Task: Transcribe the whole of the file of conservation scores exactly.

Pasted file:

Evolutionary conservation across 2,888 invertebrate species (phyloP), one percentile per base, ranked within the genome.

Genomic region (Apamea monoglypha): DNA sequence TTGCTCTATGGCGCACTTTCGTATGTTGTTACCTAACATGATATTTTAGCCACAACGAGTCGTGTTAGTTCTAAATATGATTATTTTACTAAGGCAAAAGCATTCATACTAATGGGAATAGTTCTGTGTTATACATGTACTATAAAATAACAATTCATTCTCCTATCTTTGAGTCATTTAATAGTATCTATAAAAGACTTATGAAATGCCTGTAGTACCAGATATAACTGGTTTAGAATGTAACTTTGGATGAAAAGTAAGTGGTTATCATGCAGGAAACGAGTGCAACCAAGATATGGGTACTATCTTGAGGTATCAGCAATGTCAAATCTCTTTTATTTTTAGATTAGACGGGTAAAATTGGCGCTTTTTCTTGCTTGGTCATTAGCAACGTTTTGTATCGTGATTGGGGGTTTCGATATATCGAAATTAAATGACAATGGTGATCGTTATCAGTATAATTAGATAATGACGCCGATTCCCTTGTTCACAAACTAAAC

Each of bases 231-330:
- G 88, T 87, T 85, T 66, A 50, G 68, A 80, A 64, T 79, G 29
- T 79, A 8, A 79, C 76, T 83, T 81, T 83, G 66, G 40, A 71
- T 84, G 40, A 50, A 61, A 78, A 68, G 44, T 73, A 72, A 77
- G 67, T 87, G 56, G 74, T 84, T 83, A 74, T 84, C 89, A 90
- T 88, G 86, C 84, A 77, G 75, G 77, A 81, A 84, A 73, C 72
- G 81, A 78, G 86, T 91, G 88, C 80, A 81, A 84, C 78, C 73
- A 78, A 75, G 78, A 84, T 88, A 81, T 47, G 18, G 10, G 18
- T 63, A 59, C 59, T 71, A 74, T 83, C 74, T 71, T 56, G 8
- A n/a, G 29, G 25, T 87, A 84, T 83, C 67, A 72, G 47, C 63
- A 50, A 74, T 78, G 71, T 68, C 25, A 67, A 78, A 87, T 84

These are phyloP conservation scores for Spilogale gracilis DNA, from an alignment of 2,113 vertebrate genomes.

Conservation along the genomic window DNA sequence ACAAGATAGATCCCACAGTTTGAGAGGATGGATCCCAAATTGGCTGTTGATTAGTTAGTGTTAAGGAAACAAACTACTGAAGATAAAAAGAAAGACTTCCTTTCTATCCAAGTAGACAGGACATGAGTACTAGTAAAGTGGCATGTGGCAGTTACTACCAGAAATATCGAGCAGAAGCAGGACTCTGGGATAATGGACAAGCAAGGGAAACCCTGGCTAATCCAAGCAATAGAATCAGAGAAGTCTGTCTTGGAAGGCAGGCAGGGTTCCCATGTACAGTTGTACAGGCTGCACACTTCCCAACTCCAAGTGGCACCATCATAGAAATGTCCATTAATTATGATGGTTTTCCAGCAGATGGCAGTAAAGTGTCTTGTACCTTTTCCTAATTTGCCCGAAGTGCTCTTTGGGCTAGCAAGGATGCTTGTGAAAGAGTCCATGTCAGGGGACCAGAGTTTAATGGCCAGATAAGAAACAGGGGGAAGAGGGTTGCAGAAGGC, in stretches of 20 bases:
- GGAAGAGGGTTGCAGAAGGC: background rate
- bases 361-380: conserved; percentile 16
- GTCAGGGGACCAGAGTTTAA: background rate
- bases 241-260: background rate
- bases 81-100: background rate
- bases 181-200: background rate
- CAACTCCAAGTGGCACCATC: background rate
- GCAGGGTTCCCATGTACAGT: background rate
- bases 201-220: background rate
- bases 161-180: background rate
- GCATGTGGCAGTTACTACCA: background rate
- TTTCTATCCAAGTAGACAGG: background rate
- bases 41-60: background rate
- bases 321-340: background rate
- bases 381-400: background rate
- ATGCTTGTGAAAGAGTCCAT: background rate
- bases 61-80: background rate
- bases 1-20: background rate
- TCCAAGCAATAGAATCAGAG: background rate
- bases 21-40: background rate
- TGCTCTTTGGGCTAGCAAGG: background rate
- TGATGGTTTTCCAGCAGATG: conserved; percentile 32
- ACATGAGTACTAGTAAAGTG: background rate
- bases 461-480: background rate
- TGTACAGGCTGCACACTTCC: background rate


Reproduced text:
Evolutionary conservation across 2,888 invertebrate species (phyloP), one percentile per base, ranked within the genome.

Genomic region (Apamea monoglypha): DNA sequence TTGCTCTATGGCGCACTTTCGTATGTTGTTACCTAACATGATATTTTAGCCACAACGAGTCGTGTTAGTTCTAAATATGATTATTTTACTAAGGCAAAAGCATTCATACTAATGGGAATAGTTCTGTGTTATACATGTACTATAAAATAACAATTCATTCTCCTATCTTTGAGTCATTTAATAGTATCTATAAAAGACTTATGAAATGCCTGTAGTACCAGATATAACTGGTTTAGAATGTAACTTTGGATGAAAAGTAAGTGGTTATCATGCAGGAAACGAGTGCAACCAAGATATGGGTACTATCTTGAGGTATCAGCAATGTCAAATCTCTTTTATTTTTAGATTAGACGGGTAAAATTGGCGCTTTTTCTTGCTTGGTCATTAGCAACGTTTTGTATCGTGATTGGGGGTTTCGATATATCGAAATTAAATGACAATGGTGATCGTTATCAGTATAATTAGATAATGACGCCGATTCCCTTGTTCACAAACTAAAC

Each of bases 231-330:
- G 88, T 87, T 85, T 66, A 50, G 68, A 80, A 64, T 79, G 29
- T 79, A 8, A 79, C 76, T 83, T 81, T 83, G 66, G 40, A 71
- T 84, G 40, A 50, A 61, A 78, A 68, G 44, T 73, A 72, A 77
- G 67, T 87, G 56, G 74, T 84, T 83, A 74, T 84, C 89, A 90
- T 88, G 86, C 84, A 77, G 75, G 77, A 81, A 84, A 73, C 72
- G 81, A 78, G 86, T 91, G 88, C 80, A 81, A 84, C 78, C 73
- A 78, A 75, G 78, A 84, T 88, A 81, T 47, G 18, G 10, G 18
- T 63, A 59, C 59, T 71, A 74, T 83, C 74, T 71, T 56, G 8
- A n/a, G 29, G 25, T 87, A 84, T 83, C 67, A 72, G 47, C 63
- A 50, A 74, T 78, G 71, T 68, C 25, A 67, A 78, A 87, T 84

These are phyloP conservation scores for Spilogale gracilis DNA, from an alignment of 2,113 vertebrate genomes.

Conservation along the genomic window DNA sequence ACAAGATAGATCCCACAGTTTGAGAGGATGGATCCCAAATTGGCTGTTGATTAGTTAGTGTTAAGGAAACAAACTACTGAAGATAAAAAGAAAGACTTCCTTTCTATCCAAGTAGACAGGACATGAGTACTAGTAAAGTGGCATGTGGCAGTTACTACCAGAAATATCGAGCAGAAGCAGGACTCTGGGATAATGGACAAGCAAGGGAAACCCTGGCTAATCCAAGCAATAGAATCAGAGAAGTCTGTCTTGGAAGGCAGGCAGGGTTCCCATGTACAGTTGTACAGGCTGCACACTTCCCAACTCCAAGTGGCACCATCATAGAAATGTCCATTAATTATGATGGTTTTCCAGCAGATGGCAGTAAAGTGTCTTGTACCTTTTCCTAATTTGCCCGAAGTGCTCTTTGGGCTAGCAAGGATGCTTGTGAAAGAGTCCATGTCAGGGGACCAGAGTTTAATGGCCAGATAAGAAACAGGGGGAAGAGGGTTGCAGAAGGC, in stretches of 20 bases:
- GGAAGAGGGTTGCAGAAGGC: background rate
- bases 361-380: conserved; percentile 16
- GTCAGGGGACCAGAGTTTAA: background rate
- bases 241-260: background rate
- bases 81-100: background rate
- bases 181-200: background rate
- CAACTCCAAGTGGCACCATC: background rate
- GCAGGGTTCCCATGTACAGT: background rate
- bases 201-220: background rate
- bases 161-180: background rate
- GCATGTGGCAGTTACTACCA: background rate
- TTTCTATCCAAGTAGACAGG: background rate
- bases 41-60: background rate
- bases 321-340: background rate
- bases 381-400: background rate
- ATGCTTGTGAAAGAGTCCAT: background rate
- bases 61-80: background rate
- bases 1-20: background rate
- TCCAAGCAATAGAATCAGAG: background rate
- bases 21-40: background rate
- TGCTCTTTGGGCTAGCAAGG: background rate
- TGATGGTTTTCCAGCAGATG: conserved; percentile 32
- ACATGAGTACTAGTAAAGTG: background rate
- bases 461-480: background rate
- TGTACAGGCTGCACACTTCC: background rate